Statutory requirements

8.1 Section 13(1) of the Act states as follows:

Subject to subsection (2), a patentable invention is one that satisfies the following conditions:

(a) the invention is new;
(b) it involves an inventive step; and
(c) it is capable of industrial application.

Section 13(1) contains the word “invention”. Therefore, the subject matter of a patent application must be for an invention – with the assessment of whether the invention is patentable involving a consideration inter alia of whether the subject matter is new, involves an inventive step and is capable of industrial application.

8.2 The primary focus of the inquiry under Section 13 should be on the criteria of novelty, inventive step and industrial application. In most cases, a finding that the claims do not fulfil any one or more of the three requirements of novelty, inventive step and industrial application would be a sufficient basis for an objection under Section 13. Examiners should begin by properly construing the claims and identifying the claimed inventive concept (Chapter 2 and Section F in Chapter 4). The Examiner then proceeds to consider the specific conditions set out in Section 1 (1), including novelty, inventive step and industrial application.

8.3 If there is a residual issue that the claims may relate to subject matter which is not an “invention”, a separate analysis of the claimed subject matter should be undertaken. In determining whether or not the claims define an “invention”, the Examiner should take into account the substance rather than the form of the claims in order to identify the actual contribution which is made by the claimed subject matter, having regard to the problem to be solved, how the claimed subject matter works, and what its advantages are. Regard should also be given to the person skilled in the art and the common general knowledge he possesses.

8.4 The identification of the “actual contribution” referred to here is the second step in the Aerotel/Macrossan test in Aerotel Ltd v Telco Holdings Ltd & Ors Rev 1 [2007] RPC 7 (Aerotel/Macrossan). The critical factors for the Examiner to consider when identifying the actual contribution can be found at [43] of Aerotel/Macrossan;

“The second step – identify the contribution – is said to be more problematical. How do you assess the contribution? Mr Birss submits the test is workable – it is an exercise in judgment probably involving the problem said to be solved, how the invention works, what its advantages are. What has the inventor really added to human knowledge perhaps best sums up the exercise. The formulation involves looking at substance not form – which is surely what the legislator intended.”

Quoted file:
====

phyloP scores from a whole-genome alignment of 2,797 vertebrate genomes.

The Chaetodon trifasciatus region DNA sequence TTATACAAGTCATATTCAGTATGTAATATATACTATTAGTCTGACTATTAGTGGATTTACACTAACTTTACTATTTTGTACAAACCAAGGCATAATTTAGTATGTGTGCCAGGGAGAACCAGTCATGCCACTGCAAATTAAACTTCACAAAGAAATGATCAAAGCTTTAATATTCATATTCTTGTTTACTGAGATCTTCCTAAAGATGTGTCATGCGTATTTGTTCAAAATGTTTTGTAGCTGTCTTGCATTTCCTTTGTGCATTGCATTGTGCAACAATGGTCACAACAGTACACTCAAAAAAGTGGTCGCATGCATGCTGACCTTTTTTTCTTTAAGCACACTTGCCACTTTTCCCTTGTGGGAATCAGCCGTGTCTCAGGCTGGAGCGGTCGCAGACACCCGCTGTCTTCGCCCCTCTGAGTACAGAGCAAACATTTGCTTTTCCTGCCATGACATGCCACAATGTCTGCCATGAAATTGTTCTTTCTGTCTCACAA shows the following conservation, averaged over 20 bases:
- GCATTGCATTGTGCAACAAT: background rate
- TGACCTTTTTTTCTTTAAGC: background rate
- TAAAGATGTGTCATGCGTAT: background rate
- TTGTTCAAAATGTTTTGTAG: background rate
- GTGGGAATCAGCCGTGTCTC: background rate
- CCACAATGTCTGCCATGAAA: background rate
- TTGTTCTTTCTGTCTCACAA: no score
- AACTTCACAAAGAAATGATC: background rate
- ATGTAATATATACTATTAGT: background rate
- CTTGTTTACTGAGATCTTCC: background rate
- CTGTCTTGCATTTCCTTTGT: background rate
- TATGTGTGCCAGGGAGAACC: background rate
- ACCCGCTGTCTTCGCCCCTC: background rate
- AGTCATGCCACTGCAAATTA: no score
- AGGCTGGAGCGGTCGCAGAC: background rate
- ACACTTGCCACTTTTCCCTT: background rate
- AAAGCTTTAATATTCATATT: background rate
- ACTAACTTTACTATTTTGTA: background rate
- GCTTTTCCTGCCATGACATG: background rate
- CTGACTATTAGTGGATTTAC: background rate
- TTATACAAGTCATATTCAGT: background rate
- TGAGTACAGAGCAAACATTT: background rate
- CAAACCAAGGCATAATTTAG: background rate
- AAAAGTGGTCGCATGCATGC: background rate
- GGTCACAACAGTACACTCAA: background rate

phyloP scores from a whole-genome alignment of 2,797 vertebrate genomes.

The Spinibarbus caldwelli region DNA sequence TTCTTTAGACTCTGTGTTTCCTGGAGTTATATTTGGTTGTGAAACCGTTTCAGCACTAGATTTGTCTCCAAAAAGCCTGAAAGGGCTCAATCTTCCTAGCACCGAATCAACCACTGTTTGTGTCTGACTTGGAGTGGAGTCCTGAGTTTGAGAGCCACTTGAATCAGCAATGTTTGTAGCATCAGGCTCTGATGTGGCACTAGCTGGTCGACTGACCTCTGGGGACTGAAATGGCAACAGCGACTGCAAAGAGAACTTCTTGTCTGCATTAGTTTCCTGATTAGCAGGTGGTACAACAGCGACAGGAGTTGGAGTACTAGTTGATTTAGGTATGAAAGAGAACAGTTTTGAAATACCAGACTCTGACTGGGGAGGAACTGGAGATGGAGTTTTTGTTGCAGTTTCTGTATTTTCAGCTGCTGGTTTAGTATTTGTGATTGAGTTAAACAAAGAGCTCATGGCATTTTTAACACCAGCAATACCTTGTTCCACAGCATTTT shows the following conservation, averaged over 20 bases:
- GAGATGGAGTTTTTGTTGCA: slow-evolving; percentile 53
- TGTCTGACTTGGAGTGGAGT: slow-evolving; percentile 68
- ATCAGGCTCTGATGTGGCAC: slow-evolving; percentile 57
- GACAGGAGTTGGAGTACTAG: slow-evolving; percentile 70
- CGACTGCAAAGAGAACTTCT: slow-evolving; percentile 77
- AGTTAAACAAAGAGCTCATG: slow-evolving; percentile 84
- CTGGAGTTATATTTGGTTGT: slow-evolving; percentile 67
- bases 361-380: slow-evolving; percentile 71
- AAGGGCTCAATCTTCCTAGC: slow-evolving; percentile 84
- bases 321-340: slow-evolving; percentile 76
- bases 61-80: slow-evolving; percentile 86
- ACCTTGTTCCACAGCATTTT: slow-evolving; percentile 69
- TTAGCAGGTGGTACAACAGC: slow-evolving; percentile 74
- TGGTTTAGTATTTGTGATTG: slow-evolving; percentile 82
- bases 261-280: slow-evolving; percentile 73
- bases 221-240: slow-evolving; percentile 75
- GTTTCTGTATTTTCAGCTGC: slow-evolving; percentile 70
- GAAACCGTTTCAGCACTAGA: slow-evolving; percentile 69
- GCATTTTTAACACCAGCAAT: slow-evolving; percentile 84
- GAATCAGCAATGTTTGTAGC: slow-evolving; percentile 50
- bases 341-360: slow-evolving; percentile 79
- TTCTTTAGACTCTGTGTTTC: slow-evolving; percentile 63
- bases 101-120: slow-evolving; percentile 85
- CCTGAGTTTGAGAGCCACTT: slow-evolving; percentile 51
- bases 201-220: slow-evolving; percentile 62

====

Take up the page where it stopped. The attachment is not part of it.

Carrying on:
8.5 An objection should be raised if the actual contribution lies solely in subject matter that is not an “invention” (for example, if the actual contribution falls within any of the areas described in sub-sections i, ii, iii, iv or v of this Section in this Chapter).

8.6 In considering the actual contribution of claims directed to computer implemented inventions (CIIs), Examiners should determine the extent to which the computer (or other technical features) contributes to the invention defined in the claims. For such CIIs, it must be established that said computer (or other technical features), as defined in the claims, is integral to the invention in order for the actual contribution to comprise said computer (or technical features).

8.7 For example, claims relating to a computer-implemented business method would be considered an invention if the various technical features (e.g. servers, databases, user devices etc.) interact with the steps of the business method (i) to a material extent; and (ii) in such a manner as to address a specific problem. As an example of what is meant by “material extent”, a claim may recite known hardware components for implementing a business method, but if the overall combination of the hardware provides, for example, a more secure environment for performing transactions, then  the hardware would be regarded to interact with the business method to a material extent to address a specific problem. The actual contribution, in this case, is likely to be the use of that combination of hardware for the business method, which would be considered an invention. However, if the technical features recited in the claim are such that they are no more than the workings of a standard operating system, in particular, the use of a generic computer or computer system to perform a pure business method, then such an interaction would not be considered to be a material extent and it is apparent that no specific problem is solved. The actual contribution is likely to be the business method, and the claimed subject matter would not be considered an “invention” by merely including the term “computer implemented” or a similar generic term in the claims.

8.8 The following sub-sections provide some guidance as to what “subject matter” are not considered to be “inventions”. These are presented in view of the local jurisprudence and also in view of the public policy considerations, including maintaining consistency with international patent norms. Generally, major jurisdictions including the US, Europe, the UK and Australia preclude mental, intellectual, aesthetic and abstract matters from being patentable. The following sub-sections should not be considered to be exhaustive as to what “subject matter” are not considered to be “inventions”.